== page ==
Why Inclusionary Zoning Matters

Guest blog by Vivian Satterfield of OPAL Environmental Justice Oregon

In a gymnasium in East Portland this past weekend, over 300 members of our community gathered to share one message with a panel of Oregon legislators: we are in a housing crisis, and it is time to act. Individuals, advocates and service providers were at times tearful, or angry. The forum was a powerful reminder that although the problems facing Oregonians are numerous, the solutions are as well. We need to use every tool available in order to meet the housing needs of our communities.

During the 2015 legislative session, OPAL Environmental Justice Oregon worked with a coalition of organizations, individuals, local governments, and businesses that care about affordable housing in an attempt to pass House Bill 2564, our Inclusionary Zoning (IZ) bill. Local governments from Hood River to Lincoln County and Corvallis to Milwaukie, not to mention Portland, supported our bill. Oregon and Texas are the only two states that don’t allow IZ.

HB2564 would have enabled local governments to provide housing opportunities for all, in every neighborhood, through a simple and effective change in zoning policy which has been in use for decades all across the country. Oregon’s current housing policy benefits big housing developers at the expense of renters and homebuyers. In 2015 our coalition sought to change that.

If the state would get out of the way, local governments can craft IZ policies to fit local circumstances, enabling every community to provide housing affordable to all. With a local IZ policy, new housing developments over a certain size must set aside a certain percentage of units for those at or below a particular income level. So, for example, a local IZ policy might require an apartment building of 20 new units to include two units that were affordable for sale or rent to working families. In exchange, the builder gets some sort of bonus, which keeps the cost of building down.

Our bill passed the Oregon House, thanks in large part to the leadership of House Speaker Tina Kotek and Representatives Alissa Keny-Guyer and Jennifer Williamson, among their colleagues. On the Senate side, Senator Sara Gelser led the effort to move our bill forward. But other Senators ensured our bill never received a full Senate vote. Despite the statewide crisis in housing affordability, Oregon’s Senate never took an official position on this common-sense housing reform.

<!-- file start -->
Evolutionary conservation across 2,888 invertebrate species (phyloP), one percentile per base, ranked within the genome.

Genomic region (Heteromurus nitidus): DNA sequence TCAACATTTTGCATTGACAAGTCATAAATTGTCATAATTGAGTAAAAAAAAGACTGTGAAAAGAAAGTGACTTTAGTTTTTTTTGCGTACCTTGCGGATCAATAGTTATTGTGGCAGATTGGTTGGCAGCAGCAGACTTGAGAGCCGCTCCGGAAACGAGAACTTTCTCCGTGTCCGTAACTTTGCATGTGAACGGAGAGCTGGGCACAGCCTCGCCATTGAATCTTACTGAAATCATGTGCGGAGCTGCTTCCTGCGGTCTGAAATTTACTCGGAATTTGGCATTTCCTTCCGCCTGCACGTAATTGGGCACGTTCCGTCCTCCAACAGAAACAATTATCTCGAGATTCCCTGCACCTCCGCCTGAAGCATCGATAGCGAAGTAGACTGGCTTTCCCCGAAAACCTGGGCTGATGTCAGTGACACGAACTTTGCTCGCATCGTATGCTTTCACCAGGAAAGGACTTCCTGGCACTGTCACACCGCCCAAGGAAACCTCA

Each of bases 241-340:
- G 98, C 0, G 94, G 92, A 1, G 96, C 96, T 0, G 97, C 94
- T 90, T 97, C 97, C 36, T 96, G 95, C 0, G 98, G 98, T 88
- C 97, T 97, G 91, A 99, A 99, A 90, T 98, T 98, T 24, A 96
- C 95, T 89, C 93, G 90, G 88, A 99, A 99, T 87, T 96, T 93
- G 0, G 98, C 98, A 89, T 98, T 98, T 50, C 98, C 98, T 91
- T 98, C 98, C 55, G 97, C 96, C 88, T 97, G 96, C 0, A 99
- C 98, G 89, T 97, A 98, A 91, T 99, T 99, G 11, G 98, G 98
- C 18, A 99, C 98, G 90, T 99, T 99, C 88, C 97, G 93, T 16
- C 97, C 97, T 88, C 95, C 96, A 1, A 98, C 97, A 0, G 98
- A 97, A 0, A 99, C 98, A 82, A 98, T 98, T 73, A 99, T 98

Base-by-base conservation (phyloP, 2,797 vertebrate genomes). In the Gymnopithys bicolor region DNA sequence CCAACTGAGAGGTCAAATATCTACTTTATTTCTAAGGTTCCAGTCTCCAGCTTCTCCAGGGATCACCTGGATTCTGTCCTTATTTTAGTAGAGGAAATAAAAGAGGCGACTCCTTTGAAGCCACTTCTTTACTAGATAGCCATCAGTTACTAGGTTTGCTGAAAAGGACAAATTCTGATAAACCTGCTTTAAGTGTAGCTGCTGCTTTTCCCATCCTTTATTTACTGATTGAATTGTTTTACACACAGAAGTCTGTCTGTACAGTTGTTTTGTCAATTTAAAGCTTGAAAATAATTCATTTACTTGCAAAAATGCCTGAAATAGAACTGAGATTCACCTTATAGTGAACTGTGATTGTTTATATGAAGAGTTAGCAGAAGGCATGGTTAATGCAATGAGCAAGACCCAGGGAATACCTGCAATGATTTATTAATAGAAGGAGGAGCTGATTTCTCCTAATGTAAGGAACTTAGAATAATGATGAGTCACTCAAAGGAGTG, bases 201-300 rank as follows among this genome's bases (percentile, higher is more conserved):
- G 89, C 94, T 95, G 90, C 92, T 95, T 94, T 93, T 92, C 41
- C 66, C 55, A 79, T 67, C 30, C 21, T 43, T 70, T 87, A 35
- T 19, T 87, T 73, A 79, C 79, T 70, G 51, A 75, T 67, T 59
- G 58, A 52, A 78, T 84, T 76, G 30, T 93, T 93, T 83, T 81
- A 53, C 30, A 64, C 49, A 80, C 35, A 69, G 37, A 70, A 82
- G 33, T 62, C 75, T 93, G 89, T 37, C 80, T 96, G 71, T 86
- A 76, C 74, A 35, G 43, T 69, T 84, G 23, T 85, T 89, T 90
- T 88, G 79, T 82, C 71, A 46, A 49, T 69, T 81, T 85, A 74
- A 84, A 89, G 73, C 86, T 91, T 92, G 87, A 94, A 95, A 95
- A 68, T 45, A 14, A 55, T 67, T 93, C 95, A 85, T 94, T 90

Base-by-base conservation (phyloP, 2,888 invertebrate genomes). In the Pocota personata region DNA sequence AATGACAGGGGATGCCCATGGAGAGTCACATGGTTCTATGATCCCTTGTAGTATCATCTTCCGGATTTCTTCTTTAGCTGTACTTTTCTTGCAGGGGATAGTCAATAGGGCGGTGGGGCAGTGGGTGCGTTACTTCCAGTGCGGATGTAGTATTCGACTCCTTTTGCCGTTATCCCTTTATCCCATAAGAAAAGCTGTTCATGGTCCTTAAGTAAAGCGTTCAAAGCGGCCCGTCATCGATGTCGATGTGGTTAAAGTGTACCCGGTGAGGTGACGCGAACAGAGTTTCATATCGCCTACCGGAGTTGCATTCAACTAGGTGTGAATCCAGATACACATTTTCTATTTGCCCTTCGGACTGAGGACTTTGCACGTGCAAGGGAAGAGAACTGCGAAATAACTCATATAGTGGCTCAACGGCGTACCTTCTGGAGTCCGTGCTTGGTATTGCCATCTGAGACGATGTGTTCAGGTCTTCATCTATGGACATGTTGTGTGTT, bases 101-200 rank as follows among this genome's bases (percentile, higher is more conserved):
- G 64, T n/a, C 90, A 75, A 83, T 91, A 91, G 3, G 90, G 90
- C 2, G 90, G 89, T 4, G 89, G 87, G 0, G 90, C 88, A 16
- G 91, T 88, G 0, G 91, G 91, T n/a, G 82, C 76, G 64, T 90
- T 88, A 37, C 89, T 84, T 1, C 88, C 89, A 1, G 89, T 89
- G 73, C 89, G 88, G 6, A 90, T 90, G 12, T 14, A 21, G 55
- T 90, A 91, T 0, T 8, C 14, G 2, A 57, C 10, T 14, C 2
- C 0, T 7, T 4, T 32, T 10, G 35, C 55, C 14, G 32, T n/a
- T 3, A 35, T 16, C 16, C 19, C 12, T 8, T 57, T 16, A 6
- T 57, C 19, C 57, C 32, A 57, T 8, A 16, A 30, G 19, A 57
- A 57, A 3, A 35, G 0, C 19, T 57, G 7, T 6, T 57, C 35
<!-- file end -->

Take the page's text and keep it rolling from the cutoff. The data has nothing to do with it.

The testimony of over 300 community members at last weekend’s forum echoes what we’ve been hearing across the state for years: we must act now to address the housing crisis. Oregonians cannot wait as we continue to watch cranes dot the skyline with the realization that those homes are not for us. This is the moment to address this crisis, and the Oregon Inclusionary Zoning Coalition will be working alongside housing advocates and decision makers to ensure that housing is our legislature’s top priority in 2016.

You can join the fight to ensure that our bill passes this year. Find us online at Facebook.com/OregonIZ


A note from Oregon Environmental Council:

Building beautiful neighborhoods where people can walk, bike or take transit to many of the places they need to go is a key strategy for addressing climate change and protecting our air and water quality. Why? Because these compact neighborhoods use less energy for building and water infrastructure, and they reduce the need to drive. The rub is that these neighborhoods are in great demand, which is part of the reason housing is becoming more and more expensive. To ensure that everyone can benefit from compact, mixed-use, climate-friendly urban development, we must remove the ban on inclusionary zoning and forward other effective affordable housing strategies.

Compact communities with affordable housing will pay off in so many ways. Compact communities offer more transportation choices, allowing families to save a bundle on cars and gas. Bringing people and the places they need to go closer together means people can spend more time with their families instead of sitting in traffic. And when people have access to safe sidewalks and bikeways, they tend to be more physically active and healthy. Finally, because the total costs of buildings, land, infrastructure and transportation are less in compact communities, the tax burden is less.

For these reasons and more, please join us in making sure our communities have stable, affordable housing!


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